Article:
by Mark A. Ridenour of the Ridenour Group, Consultant to the Ohio Optometric Association
Accountable Care Organizations (ACOs) are health systems, hospital or physician-led, which are charged with the management of the health of a defined population. Medicare has led with various models, the most popular of which is the Medicare Shared Savings Program (MSSP). Medicare will continue to pay individual providers and suppliers for specific items and services as it currently does under the Fee-For-Service payment systems. Should the ACO achieve lower costs and better quality outcomes than projected, Medicare will share the financial savings with the ACO, which then shares it with its providers.
The Advance Payment Model is designed for physician-based and rural providers who have come together voluntarily to give coordinated high-quality care to the Medicare patients they serve. Selected participants will receive upfront and monthly payments, which they can use to make important investments in their care coordination infrastructure.
The Pioneer ACO Model is designed for health care organizations and providers that are already experienced in coordinating care for patients across care settings. It will allow these provider groups to move more rapidly from a shared savings payment model to a population-based payment model on a track consistent with, but separate from, the MSSP. A minimum of 15,000 Medicare beneficiaries must be managed in this model versus the 5,000 minimum for the MSSP.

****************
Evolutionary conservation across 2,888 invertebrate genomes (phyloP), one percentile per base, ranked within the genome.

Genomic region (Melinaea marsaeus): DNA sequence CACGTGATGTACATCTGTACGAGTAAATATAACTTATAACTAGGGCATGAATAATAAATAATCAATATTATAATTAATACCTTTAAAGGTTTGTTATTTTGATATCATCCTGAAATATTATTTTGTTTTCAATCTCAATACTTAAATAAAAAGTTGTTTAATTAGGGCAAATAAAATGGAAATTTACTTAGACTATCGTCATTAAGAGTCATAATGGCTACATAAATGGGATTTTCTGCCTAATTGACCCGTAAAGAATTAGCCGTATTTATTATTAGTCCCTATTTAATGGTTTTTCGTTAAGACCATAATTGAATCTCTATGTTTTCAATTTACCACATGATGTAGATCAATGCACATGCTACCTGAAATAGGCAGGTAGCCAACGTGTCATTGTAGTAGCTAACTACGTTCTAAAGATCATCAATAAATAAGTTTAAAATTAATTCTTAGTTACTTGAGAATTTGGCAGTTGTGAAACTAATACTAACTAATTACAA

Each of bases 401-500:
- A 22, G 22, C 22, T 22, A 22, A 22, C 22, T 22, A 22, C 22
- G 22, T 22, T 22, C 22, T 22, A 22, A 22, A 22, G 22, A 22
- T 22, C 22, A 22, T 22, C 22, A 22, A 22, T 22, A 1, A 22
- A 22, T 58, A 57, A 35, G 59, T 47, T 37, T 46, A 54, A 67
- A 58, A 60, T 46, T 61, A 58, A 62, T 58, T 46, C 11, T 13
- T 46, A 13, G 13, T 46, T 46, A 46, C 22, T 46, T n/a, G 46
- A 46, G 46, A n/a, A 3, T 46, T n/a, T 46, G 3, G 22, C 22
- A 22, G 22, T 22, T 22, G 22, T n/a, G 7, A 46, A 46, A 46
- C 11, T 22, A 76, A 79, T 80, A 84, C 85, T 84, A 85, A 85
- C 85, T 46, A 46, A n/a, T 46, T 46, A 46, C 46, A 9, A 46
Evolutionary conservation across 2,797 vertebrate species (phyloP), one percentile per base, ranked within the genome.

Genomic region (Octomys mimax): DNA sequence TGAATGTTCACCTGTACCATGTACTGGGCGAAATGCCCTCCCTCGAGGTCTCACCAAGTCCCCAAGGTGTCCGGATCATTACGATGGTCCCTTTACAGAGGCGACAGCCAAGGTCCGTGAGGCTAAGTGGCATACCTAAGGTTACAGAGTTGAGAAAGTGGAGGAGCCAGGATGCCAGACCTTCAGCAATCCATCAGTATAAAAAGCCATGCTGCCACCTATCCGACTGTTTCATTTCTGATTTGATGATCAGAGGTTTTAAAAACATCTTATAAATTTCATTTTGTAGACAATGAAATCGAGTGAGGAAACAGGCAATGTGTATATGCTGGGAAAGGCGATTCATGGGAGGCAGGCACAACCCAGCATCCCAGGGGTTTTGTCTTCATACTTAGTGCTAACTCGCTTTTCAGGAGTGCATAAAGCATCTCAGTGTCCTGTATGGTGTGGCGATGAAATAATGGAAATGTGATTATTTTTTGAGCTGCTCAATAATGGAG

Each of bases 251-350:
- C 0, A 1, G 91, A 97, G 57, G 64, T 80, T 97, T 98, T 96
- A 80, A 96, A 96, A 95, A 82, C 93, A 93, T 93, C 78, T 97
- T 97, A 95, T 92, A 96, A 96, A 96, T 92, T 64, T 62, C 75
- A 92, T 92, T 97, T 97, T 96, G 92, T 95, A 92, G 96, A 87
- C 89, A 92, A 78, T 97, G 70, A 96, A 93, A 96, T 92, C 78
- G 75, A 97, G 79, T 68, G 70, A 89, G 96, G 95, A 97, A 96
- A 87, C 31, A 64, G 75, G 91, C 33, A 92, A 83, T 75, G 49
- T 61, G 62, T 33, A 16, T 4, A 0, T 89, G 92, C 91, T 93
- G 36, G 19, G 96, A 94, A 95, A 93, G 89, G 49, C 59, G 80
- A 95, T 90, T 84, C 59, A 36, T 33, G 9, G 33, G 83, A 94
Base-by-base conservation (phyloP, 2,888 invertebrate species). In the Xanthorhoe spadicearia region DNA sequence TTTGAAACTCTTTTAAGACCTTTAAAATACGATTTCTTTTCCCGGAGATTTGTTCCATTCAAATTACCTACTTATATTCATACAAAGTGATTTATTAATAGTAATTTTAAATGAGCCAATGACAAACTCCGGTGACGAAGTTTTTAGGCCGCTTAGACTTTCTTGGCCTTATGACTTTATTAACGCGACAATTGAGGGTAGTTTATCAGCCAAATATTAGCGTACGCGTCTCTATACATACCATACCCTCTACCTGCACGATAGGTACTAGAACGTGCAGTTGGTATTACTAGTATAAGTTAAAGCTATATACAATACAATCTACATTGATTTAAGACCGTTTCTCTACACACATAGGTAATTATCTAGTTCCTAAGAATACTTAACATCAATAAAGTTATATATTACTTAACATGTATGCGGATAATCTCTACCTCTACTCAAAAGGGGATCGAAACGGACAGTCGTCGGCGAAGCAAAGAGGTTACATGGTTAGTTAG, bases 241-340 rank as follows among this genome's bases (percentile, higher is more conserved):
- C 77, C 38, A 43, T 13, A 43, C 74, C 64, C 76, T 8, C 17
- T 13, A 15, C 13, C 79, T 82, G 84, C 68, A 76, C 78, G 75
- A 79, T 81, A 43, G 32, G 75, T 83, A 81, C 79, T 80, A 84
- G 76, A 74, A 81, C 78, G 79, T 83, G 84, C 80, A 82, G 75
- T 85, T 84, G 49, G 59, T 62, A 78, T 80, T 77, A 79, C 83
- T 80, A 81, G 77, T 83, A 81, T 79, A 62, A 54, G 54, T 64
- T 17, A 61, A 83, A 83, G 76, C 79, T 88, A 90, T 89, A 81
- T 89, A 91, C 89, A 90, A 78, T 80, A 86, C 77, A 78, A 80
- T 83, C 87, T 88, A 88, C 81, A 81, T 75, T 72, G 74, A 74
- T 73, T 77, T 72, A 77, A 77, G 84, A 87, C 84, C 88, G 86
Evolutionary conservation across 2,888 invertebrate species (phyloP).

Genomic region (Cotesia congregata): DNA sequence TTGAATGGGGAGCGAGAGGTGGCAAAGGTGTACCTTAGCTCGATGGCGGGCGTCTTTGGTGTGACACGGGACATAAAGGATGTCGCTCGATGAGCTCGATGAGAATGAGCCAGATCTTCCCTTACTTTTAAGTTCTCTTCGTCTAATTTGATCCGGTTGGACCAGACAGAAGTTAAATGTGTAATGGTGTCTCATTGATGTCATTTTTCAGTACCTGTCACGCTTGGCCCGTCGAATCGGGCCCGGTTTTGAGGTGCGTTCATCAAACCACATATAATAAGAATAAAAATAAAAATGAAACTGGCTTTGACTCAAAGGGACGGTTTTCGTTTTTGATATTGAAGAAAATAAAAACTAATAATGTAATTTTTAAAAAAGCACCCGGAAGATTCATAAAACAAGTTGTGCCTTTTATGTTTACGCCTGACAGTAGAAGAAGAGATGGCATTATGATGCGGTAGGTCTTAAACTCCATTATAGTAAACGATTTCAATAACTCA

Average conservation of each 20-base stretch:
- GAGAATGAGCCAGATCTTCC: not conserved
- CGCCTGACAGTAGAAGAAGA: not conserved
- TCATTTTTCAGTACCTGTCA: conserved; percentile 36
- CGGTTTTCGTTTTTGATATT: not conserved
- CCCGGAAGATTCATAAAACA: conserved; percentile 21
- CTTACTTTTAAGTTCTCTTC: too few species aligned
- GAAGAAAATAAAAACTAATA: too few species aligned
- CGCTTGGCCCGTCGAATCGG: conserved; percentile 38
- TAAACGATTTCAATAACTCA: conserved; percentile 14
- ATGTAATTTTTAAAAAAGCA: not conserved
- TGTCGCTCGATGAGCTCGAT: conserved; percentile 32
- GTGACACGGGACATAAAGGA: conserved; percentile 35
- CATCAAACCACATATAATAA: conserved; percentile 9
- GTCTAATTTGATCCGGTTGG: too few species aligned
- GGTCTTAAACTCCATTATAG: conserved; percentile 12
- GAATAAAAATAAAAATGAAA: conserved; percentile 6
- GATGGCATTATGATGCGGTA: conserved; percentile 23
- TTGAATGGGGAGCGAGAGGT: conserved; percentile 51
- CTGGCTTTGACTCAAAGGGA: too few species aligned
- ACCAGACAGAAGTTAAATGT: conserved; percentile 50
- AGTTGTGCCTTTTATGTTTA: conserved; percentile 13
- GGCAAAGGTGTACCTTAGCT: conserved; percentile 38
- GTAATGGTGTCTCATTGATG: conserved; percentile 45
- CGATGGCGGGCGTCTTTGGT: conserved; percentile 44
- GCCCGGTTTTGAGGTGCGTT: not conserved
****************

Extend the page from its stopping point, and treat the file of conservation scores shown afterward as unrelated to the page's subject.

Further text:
Each of these models will eventually move to a population-based payment model. Population-based payment is a per-beneficiary-per-month payment amount intended to replace some or all of the ACO’s fee-for-service (FFS) payments with a prospective monthly payment. Recent CMS notices have stated that 154 organizations now participate in all Medicare ACO programs. Since there is no accreditation, there is no accounting of private ACOs however it is known that most major hospital systems and large physician organizations have these in development with plans to offer to multiple payers.
“An Evolving Health Reform Landscape” is a four-part series.